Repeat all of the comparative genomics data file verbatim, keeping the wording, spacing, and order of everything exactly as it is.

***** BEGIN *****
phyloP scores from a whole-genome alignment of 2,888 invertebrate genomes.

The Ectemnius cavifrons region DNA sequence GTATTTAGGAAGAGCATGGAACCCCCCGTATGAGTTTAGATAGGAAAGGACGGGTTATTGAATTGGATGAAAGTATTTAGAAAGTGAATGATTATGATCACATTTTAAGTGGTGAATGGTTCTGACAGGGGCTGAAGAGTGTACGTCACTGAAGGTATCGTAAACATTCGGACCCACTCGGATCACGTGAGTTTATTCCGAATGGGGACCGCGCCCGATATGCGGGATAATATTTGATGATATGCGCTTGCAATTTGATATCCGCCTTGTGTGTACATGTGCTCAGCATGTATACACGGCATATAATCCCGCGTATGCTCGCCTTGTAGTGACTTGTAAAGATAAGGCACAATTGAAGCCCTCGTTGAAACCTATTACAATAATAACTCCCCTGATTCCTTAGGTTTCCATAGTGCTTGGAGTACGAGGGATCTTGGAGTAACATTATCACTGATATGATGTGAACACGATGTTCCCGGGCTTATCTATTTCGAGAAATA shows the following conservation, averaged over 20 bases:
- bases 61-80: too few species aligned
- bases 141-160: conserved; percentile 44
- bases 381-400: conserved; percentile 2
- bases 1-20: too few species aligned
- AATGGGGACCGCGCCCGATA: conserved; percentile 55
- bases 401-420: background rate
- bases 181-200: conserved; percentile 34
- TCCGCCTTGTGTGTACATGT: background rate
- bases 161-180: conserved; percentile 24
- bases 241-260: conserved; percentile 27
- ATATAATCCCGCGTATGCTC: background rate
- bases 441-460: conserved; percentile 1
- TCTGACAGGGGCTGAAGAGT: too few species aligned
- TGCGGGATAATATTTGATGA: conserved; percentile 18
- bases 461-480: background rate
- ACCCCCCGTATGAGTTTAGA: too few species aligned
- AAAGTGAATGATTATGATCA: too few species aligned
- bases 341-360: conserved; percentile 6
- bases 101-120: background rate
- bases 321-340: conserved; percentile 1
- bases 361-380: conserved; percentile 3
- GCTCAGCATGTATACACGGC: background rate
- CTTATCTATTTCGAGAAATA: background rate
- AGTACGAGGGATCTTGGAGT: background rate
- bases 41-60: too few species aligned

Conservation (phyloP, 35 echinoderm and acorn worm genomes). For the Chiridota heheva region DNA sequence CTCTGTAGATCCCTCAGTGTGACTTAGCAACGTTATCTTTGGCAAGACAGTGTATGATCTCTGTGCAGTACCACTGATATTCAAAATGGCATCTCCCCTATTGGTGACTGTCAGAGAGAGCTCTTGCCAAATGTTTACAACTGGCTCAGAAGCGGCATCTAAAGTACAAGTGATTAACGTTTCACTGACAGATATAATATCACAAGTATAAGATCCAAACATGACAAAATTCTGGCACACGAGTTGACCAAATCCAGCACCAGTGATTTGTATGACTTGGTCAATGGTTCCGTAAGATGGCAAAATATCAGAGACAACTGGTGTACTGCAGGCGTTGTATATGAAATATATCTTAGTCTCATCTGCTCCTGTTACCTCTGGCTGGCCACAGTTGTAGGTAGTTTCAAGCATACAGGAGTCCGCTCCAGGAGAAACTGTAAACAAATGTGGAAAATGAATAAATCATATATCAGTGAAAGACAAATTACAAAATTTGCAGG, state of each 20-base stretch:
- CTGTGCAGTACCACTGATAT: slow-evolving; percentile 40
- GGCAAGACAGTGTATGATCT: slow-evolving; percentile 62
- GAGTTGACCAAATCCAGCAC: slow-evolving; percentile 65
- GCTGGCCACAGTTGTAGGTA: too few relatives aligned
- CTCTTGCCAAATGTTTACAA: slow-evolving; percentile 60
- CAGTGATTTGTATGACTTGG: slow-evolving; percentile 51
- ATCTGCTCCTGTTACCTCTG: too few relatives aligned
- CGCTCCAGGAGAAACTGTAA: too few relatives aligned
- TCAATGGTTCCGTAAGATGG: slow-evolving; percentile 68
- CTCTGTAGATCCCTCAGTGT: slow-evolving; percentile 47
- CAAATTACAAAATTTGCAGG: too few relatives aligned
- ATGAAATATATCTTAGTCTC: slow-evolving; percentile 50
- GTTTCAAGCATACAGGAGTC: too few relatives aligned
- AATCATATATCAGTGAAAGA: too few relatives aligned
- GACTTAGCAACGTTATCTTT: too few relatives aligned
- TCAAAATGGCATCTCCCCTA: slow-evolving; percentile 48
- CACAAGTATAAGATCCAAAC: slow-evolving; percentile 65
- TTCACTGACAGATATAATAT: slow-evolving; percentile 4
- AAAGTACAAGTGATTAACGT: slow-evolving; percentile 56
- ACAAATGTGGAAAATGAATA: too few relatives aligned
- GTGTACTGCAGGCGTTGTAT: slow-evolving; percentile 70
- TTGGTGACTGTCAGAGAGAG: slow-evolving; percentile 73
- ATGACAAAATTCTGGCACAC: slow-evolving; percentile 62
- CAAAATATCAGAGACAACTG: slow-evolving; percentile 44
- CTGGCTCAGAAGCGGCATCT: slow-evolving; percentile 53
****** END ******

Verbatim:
phyloP scores from a whole-genome alignment of 2,888 invertebrate genomes.

The Ectemnius cavifrons region DNA sequence GTATTTAGGAAGAGCATGGAACCCCCCGTATGAGTTTAGATAGGAAAGGACGGGTTATTGAATTGGATGAAAGTATTTAGAAAGTGAATGATTATGATCACATTTTAAGTGGTGAATGGTTCTGACAGGGGCTGAAGAGTGTACGTCACTGAAGGTATCGTAAACATTCGGACCCACTCGGATCACGTGAGTTTATTCCGAATGGGGACCGCGCCCGATATGCGGGATAATATTTGATGATATGCGCTTGCAATTTGATATCCGCCTTGTGTGTACATGTGCTCAGCATGTATACACGGCATATAATCCCGCGTATGCTCGCCTTGTAGTGACTTGTAAAGATAAGGCACAATTGAAGCCCTCGTTGAAACCTATTACAATAATAACTCCCCTGATTCCTTAGGTTTCCATAGTGCTTGGAGTACGAGGGATCTTGGAGTAACATTATCACTGATATGATGTGAACACGATGTTCCCGGGCTTATCTATTTCGAGAAATA shows the following conservation, averaged over 20 bases:
- bases 61-80: too few species aligned
- bases 141-160: conserved; percentile 44
- bases 381-400: conserved; percentile 2
- bases 1-20: too few species aligned
- AATGGGGACCGCGCCCGATA: conserved; percentile 55
- bases 401-420: background rate
- bases 181-200: conserved; percentile 34
- TCCGCCTTGTGTGTACATGT: background rate
- bases 161-180: conserved; percentile 24
- bases 241-260: conserved; percentile 27
- ATATAATCCCGCGTATGCTC: background rate
- bases 441-460: conserved; percentile 1
- TCTGACAGGGGCTGAAGAGT: too few species aligned
- TGCGGGATAATATTTGATGA: conserved; percentile 18
- bases 461-480: background rate
- ACCCCCCGTATGAGTTTAGA: too few species aligned
- AAAGTGAATGATTATGATCA: too few species aligned
- bases 341-360: conserved; percentile 6
- bases 101-120: background rate
- bases 321-340: conserved; percentile 1
- bases 361-380: conserved; percentile 3
- GCTCAGCATGTATACACGGC: background rate
- CTTATCTATTTCGAGAAATA: background rate
- AGTACGAGGGATCTTGGAGT: background rate
- bases 41-60: too few species aligned

Conservation (phyloP, 35 echinoderm and acorn worm genomes). For the Chiridota heheva region DNA sequence CTCTGTAGATCCCTCAGTGTGACTTAGCAACGTTATCTTTGGCAAGACAGTGTATGATCTCTGTGCAGTACCACTGATATTCAAAATGGCATCTCCCCTATTGGTGACTGTCAGAGAGAGCTCTTGCCAAATGTTTACAACTGGCTCAGAAGCGGCATCTAAAGTACAAGTGATTAACGTTTCACTGACAGATATAATATCACAAGTATAAGATCCAAACATGACAAAATTCTGGCACACGAGTTGACCAAATCCAGCACCAGTGATTTGTATGACTTGGTCAATGGTTCCGTAAGATGGCAAAATATCAGAGACAACTGGTGTACTGCAGGCGTTGTATATGAAATATATCTTAGTCTCATCTGCTCCTGTTACCTCTGGCTGGCCACAGTTGTAGGTAGTTTCAAGCATACAGGAGTCCGCTCCAGGAGAAACTGTAAACAAATGTGGAAAATGAATAAATCATATATCAGTGAAAGACAAATTACAAAATTTGCAGG, state of each 20-base stretch:
- CTGTGCAGTACCACTGATAT: slow-evolving; percentile 40
- GGCAAGACAGTGTATGATCT: slow-evolving; percentile 62
- GAGTTGACCAAATCCAGCAC: slow-evolving; percentile 65
- GCTGGCCACAGTTGTAGGTA: too few relatives aligned
- CTCTTGCCAAATGTTTACAA: slow-evolving; percentile 60
- CAGTGATTTGTATGACTTGG: slow-evolving; percentile 51
- ATCTGCTCCTGTTACCTCTG: too few relatives aligned
- CGCTCCAGGAGAAACTGTAA: too few relatives aligned
- TCAATGGTTCCGTAAGATGG: slow-evolving; percentile 68
- CTCTGTAGATCCCTCAGTGT: slow-evolving; percentile 47
- CAAATTACAAAATTTGCAGG: too few relatives aligned
- ATGAAATATATCTTAGTCTC: slow-evolving; percentile 50
- GTTTCAAGCATACAGGAGTC: too few relatives aligned
- AATCATATATCAGTGAAAGA: too few relatives aligned
- GACTTAGCAACGTTATCTTT: too few relatives aligned
- TCAAAATGGCATCTCCCCTA: slow-evolving; percentile 48
- CACAAGTATAAGATCCAAAC: slow-evolving; percentile 65
- TTCACTGACAGATATAATAT: slow-evolving; percentile 4
- AAAGTACAAGTGATTAACGT: slow-evolving; percentile 56
- ACAAATGTGGAAAATGAATA: too few relatives aligned
- GTGTACTGCAGGCGTTGTAT: slow-evolving; percentile 70
- TTGGTGACTGTCAGAGAGAG: slow-evolving; percentile 73
- ATGACAAAATTCTGGCACAC: slow-evolving; percentile 62
- CAAAATATCAGAGACAACTG: slow-evolving; percentile 44
- CTGGCTCAGAAGCGGCATCT: slow-evolving; percentile 53